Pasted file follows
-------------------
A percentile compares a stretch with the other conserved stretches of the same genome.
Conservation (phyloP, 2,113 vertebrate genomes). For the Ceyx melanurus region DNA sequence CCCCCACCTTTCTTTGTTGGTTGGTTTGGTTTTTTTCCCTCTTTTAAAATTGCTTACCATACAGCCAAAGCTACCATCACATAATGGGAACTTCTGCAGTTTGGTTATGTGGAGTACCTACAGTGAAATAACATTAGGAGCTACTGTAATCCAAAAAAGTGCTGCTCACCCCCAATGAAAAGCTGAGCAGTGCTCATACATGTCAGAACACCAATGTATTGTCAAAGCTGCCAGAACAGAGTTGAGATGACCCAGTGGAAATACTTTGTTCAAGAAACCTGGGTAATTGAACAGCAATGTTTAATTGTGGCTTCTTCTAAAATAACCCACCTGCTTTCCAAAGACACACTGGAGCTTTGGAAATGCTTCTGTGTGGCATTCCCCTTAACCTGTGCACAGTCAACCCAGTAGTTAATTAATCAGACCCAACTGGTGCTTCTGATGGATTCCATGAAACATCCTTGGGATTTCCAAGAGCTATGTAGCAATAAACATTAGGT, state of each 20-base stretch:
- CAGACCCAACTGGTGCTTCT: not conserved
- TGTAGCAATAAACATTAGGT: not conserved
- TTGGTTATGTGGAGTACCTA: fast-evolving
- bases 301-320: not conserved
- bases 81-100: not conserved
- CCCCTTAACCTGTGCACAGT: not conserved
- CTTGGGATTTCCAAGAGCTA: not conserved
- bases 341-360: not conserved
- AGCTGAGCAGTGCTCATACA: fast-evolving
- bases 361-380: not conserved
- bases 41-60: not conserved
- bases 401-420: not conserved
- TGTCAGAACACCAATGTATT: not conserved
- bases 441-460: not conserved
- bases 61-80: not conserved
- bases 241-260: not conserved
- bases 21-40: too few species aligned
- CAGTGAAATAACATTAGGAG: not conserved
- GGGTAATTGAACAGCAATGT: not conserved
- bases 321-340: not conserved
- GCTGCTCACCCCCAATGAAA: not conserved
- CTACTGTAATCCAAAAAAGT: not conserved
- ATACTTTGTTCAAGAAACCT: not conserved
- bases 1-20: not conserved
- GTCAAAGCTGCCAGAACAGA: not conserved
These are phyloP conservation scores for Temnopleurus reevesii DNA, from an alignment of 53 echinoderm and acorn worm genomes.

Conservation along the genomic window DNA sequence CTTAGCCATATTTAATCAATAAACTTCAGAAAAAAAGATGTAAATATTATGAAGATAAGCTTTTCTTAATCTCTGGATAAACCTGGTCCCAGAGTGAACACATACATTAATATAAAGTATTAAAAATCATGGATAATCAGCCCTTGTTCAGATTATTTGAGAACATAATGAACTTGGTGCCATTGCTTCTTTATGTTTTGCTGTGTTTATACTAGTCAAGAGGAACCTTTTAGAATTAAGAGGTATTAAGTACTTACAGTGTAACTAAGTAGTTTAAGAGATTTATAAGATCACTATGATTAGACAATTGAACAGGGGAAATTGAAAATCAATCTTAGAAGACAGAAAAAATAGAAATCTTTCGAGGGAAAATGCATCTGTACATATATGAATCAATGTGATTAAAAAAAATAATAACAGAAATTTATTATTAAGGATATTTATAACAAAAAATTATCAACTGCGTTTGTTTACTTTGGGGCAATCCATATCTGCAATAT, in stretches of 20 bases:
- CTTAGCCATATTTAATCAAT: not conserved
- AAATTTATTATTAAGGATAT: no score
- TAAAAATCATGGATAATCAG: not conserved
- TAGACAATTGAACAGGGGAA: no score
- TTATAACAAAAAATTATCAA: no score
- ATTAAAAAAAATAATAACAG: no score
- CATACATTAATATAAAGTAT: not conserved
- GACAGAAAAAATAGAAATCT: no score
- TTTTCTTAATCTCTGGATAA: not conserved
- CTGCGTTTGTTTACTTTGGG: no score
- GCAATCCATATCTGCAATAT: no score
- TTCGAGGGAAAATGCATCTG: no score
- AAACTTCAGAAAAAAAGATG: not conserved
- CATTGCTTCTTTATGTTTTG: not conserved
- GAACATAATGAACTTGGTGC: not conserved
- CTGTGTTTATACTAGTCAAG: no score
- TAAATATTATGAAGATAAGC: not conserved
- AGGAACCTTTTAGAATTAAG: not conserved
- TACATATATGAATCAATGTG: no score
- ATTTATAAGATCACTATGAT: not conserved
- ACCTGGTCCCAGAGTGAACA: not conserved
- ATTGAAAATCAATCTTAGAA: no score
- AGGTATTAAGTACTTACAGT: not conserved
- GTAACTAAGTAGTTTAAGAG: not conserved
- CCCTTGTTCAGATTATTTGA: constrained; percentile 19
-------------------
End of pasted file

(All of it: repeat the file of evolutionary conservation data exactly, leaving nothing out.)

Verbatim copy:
A percentile compares a stretch with the other conserved stretches of the same genome.
Conservation (phyloP, 2,113 vertebrate genomes). For the Ceyx melanurus region DNA sequence CCCCCACCTTTCTTTGTTGGTTGGTTTGGTTTTTTTCCCTCTTTTAAAATTGCTTACCATACAGCCAAAGCTACCATCACATAATGGGAACTTCTGCAGTTTGGTTATGTGGAGTACCTACAGTGAAATAACATTAGGAGCTACTGTAATCCAAAAAAGTGCTGCTCACCCCCAATGAAAAGCTGAGCAGTGCTCATACATGTCAGAACACCAATGTATTGTCAAAGCTGCCAGAACAGAGTTGAGATGACCCAGTGGAAATACTTTGTTCAAGAAACCTGGGTAATTGAACAGCAATGTTTAATTGTGGCTTCTTCTAAAATAACCCACCTGCTTTCCAAAGACACACTGGAGCTTTGGAAATGCTTCTGTGTGGCATTCCCCTTAACCTGTGCACAGTCAACCCAGTAGTTAATTAATCAGACCCAACTGGTGCTTCTGATGGATTCCATGAAACATCCTTGGGATTTCCAAGAGCTATGTAGCAATAAACATTAGGT, state of each 20-base stretch:
- CAGACCCAACTGGTGCTTCT: not conserved
- TGTAGCAATAAACATTAGGT: not conserved
- TTGGTTATGTGGAGTACCTA: fast-evolving
- bases 301-320: not conserved
- bases 81-100: not conserved
- CCCCTTAACCTGTGCACAGT: not conserved
- CTTGGGATTTCCAAGAGCTA: not conserved
- bases 341-360: not conserved
- AGCTGAGCAGTGCTCATACA: fast-evolving
- bases 361-380: not conserved
- bases 41-60: not conserved
- bases 401-420: not conserved
- TGTCAGAACACCAATGTATT: not conserved
- bases 441-460: not conserved
- bases 61-80: not conserved
- bases 241-260: not conserved
- bases 21-40: too few species aligned
- CAGTGAAATAACATTAGGAG: not conserved
- GGGTAATTGAACAGCAATGT: not conserved
- bases 321-340: not conserved
- GCTGCTCACCCCCAATGAAA: not conserved
- CTACTGTAATCCAAAAAAGT: not conserved
- ATACTTTGTTCAAGAAACCT: not conserved
- bases 1-20: not conserved
- GTCAAAGCTGCCAGAACAGA: not conserved
These are phyloP conservation scores for Temnopleurus reevesii DNA, from an alignment of 53 echinoderm and acorn worm genomes.

Conservation along the genomic window DNA sequence CTTAGCCATATTTAATCAATAAACTTCAGAAAAAAAGATGTAAATATTATGAAGATAAGCTTTTCTTAATCTCTGGATAAACCTGGTCCCAGAGTGAACACATACATTAATATAAAGTATTAAAAATCATGGATAATCAGCCCTTGTTCAGATTATTTGAGAACATAATGAACTTGGTGCCATTGCTTCTTTATGTTTTGCTGTGTTTATACTAGTCAAGAGGAACCTTTTAGAATTAAGAGGTATTAAGTACTTACAGTGTAACTAAGTAGTTTAAGAGATTTATAAGATCACTATGATTAGACAATTGAACAGGGGAAATTGAAAATCAATCTTAGAAGACAGAAAAAATAGAAATCTTTCGAGGGAAAATGCATCTGTACATATATGAATCAATGTGATTAAAAAAAATAATAACAGAAATTTATTATTAAGGATATTTATAACAAAAAATTATCAACTGCGTTTGTTTACTTTGGGGCAATCCATATCTGCAATAT, in stretches of 20 bases:
- CTTAGCCATATTTAATCAAT: not conserved
- AAATTTATTATTAAGGATAT: no score
- TAAAAATCATGGATAATCAG: not conserved
- TAGACAATTGAACAGGGGAA: no score
- TTATAACAAAAAATTATCAA: no score
- ATTAAAAAAAATAATAACAG: no score
- CATACATTAATATAAAGTAT: not conserved
- GACAGAAAAAATAGAAATCT: no score
- TTTTCTTAATCTCTGGATAA: not conserved
- CTGCGTTTGTTTACTTTGGG: no score
- GCAATCCATATCTGCAATAT: no score
- TTCGAGGGAAAATGCATCTG: no score
- AAACTTCAGAAAAAAAGATG: not conserved
- CATTGCTTCTTTATGTTTTG: not conserved
- GAACATAATGAACTTGGTGC: not conserved
- CTGTGTTTATACTAGTCAAG: no score
- TAAATATTATGAAGATAAGC: not conserved
- AGGAACCTTTTAGAATTAAG: not conserved
- TACATATATGAATCAATGTG: no score
- ATTTATAAGATCACTATGAT: not conserved
- ACCTGGTCCCAGAGTGAACA: not conserved
- ATTGAAAATCAATCTTAGAA: no score
- AGGTATTAAGTACTTACAGT: not conserved
- GTAACTAAGTAGTTTAAGAG: not conserved
- CCCTTGTTCAGATTATTTGA: constrained; percentile 19